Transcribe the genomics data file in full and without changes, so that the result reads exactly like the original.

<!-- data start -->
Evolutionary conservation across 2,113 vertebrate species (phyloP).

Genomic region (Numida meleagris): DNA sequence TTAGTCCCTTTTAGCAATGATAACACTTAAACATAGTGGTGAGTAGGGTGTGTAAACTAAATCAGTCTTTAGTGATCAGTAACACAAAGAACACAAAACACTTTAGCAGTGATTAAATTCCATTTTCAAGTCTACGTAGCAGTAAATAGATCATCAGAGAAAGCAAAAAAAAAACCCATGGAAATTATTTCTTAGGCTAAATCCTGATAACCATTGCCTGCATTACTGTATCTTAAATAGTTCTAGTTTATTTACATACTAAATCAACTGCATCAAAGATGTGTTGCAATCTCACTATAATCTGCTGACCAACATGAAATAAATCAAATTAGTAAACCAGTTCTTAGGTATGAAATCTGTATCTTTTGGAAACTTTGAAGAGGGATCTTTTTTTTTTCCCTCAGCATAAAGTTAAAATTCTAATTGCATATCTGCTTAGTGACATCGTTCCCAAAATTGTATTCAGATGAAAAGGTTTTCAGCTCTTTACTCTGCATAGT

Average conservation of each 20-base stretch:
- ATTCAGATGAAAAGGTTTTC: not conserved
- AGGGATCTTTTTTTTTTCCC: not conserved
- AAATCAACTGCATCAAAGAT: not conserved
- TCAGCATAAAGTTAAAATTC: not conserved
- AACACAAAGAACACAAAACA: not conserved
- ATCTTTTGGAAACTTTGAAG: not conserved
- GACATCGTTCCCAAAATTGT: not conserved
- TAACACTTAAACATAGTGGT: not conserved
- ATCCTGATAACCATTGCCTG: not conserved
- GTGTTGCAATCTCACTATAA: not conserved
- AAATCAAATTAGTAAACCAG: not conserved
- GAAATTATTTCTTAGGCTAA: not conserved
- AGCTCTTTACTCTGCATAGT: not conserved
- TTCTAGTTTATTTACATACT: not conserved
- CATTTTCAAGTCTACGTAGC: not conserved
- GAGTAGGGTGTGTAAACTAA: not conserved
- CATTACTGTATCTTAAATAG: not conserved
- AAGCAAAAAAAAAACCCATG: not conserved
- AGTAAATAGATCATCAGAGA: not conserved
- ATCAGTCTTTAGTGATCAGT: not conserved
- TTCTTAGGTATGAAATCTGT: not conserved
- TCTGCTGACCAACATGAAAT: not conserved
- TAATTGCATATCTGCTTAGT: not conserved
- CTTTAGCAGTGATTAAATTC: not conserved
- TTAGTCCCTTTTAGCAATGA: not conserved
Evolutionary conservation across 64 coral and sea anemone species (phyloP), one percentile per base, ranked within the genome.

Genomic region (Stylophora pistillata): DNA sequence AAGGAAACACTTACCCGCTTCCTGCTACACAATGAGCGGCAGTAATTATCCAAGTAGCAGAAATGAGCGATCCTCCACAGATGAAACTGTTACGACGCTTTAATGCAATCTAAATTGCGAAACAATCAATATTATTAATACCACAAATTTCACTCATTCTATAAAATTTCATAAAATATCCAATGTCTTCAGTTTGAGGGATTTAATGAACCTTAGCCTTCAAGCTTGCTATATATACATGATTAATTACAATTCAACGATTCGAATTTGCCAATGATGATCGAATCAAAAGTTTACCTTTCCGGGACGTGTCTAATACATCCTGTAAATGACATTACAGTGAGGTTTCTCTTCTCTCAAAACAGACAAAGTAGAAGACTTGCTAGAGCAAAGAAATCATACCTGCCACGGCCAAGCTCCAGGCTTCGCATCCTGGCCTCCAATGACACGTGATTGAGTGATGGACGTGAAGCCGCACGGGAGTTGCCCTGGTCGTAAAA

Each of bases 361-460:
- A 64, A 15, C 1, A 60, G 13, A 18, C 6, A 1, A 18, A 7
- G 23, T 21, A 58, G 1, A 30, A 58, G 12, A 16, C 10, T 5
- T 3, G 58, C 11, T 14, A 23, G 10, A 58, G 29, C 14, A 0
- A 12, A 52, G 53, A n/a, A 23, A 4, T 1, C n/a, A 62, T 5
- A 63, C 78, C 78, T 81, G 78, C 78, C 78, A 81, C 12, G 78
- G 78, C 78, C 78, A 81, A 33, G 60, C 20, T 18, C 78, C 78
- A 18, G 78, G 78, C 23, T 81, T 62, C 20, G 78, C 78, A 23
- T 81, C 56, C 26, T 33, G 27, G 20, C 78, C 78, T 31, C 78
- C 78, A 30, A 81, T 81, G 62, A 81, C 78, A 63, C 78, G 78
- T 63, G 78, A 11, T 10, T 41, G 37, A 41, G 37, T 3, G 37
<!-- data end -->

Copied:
Evolutionary conservation across 2,113 vertebrate species (phyloP).

Genomic region (Numida meleagris): DNA sequence TTAGTCCCTTTTAGCAATGATAACACTTAAACATAGTGGTGAGTAGGGTGTGTAAACTAAATCAGTCTTTAGTGATCAGTAACACAAAGAACACAAAACACTTTAGCAGTGATTAAATTCCATTTTCAAGTCTACGTAGCAGTAAATAGATCATCAGAGAAAGCAAAAAAAAAACCCATGGAAATTATTTCTTAGGCTAAATCCTGATAACCATTGCCTGCATTACTGTATCTTAAATAGTTCTAGTTTATTTACATACTAAATCAACTGCATCAAAGATGTGTTGCAATCTCACTATAATCTGCTGACCAACATGAAATAAATCAAATTAGTAAACCAGTTCTTAGGTATGAAATCTGTATCTTTTGGAAACTTTGAAGAGGGATCTTTTTTTTTTCCCTCAGCATAAAGTTAAAATTCTAATTGCATATCTGCTTAGTGACATCGTTCCCAAAATTGTATTCAGATGAAAAGGTTTTCAGCTCTTTACTCTGCATAGT

Average conservation of each 20-base stretch:
- ATTCAGATGAAAAGGTTTTC: not conserved
- AGGGATCTTTTTTTTTTCCC: not conserved
- AAATCAACTGCATCAAAGAT: not conserved
- TCAGCATAAAGTTAAAATTC: not conserved
- AACACAAAGAACACAAAACA: not conserved
- ATCTTTTGGAAACTTTGAAG: not conserved
- GACATCGTTCCCAAAATTGT: not conserved
- TAACACTTAAACATAGTGGT: not conserved
- ATCCTGATAACCATTGCCTG: not conserved
- GTGTTGCAATCTCACTATAA: not conserved
- AAATCAAATTAGTAAACCAG: not conserved
- GAAATTATTTCTTAGGCTAA: not conserved
- AGCTCTTTACTCTGCATAGT: not conserved
- TTCTAGTTTATTTACATACT: not conserved
- CATTTTCAAGTCTACGTAGC: not conserved
- GAGTAGGGTGTGTAAACTAA: not conserved
- CATTACTGTATCTTAAATAG: not conserved
- AAGCAAAAAAAAAACCCATG: not conserved
- AGTAAATAGATCATCAGAGA: not conserved
- ATCAGTCTTTAGTGATCAGT: not conserved
- TTCTTAGGTATGAAATCTGT: not conserved
- TCTGCTGACCAACATGAAAT: not conserved
- TAATTGCATATCTGCTTAGT: not conserved
- CTTTAGCAGTGATTAAATTC: not conserved
- TTAGTCCCTTTTAGCAATGA: not conserved
Evolutionary conservation across 64 coral and sea anemone species (phyloP), one percentile per base, ranked within the genome.

Genomic region (Stylophora pistillata): DNA sequence AAGGAAACACTTACCCGCTTCCTGCTACACAATGAGCGGCAGTAATTATCCAAGTAGCAGAAATGAGCGATCCTCCACAGATGAAACTGTTACGACGCTTTAATGCAATCTAAATTGCGAAACAATCAATATTATTAATACCACAAATTTCACTCATTCTATAAAATTTCATAAAATATCCAATGTCTTCAGTTTGAGGGATTTAATGAACCTTAGCCTTCAAGCTTGCTATATATACATGATTAATTACAATTCAACGATTCGAATTTGCCAATGATGATCGAATCAAAAGTTTACCTTTCCGGGACGTGTCTAATACATCCTGTAAATGACATTACAGTGAGGTTTCTCTTCTCTCAAAACAGACAAAGTAGAAGACTTGCTAGAGCAAAGAAATCATACCTGCCACGGCCAAGCTCCAGGCTTCGCATCCTGGCCTCCAATGACACGTGATTGAGTGATGGACGTGAAGCCGCACGGGAGTTGCCCTGGTCGTAAAA

Each of bases 361-460:
- A 64, A 15, C 1, A 60, G 13, A 18, C 6, A 1, A 18, A 7
- G 23, T 21, A 58, G 1, A 30, A 58, G 12, A 16, C 10, T 5
- T 3, G 58, C 11, T 14, A 23, G 10, A 58, G 29, C 14, A 0
- A 12, A 52, G 53, A n/a, A 23, A 4, T 1, C n/a, A 62, T 5
- A 63, C 78, C 78, T 81, G 78, C 78, C 78, A 81, C 12, G 78
- G 78, C 78, C 78, A 81, A 33, G 60, C 20, T 18, C 78, C 78
- A 18, G 78, G 78, C 23, T 81, T 62, C 20, G 78, C 78, A 23
- T 81, C 56, C 26, T 33, G 27, G 20, C 78, C 78, T 31, C 78
- C 78, A 30, A 81, T 81, G 62, A 81, C 78, A 63, C 78, G 78
- T 63, G 78, A 11, T 10, T 41, G 37, A 41, G 37, T 3, G 37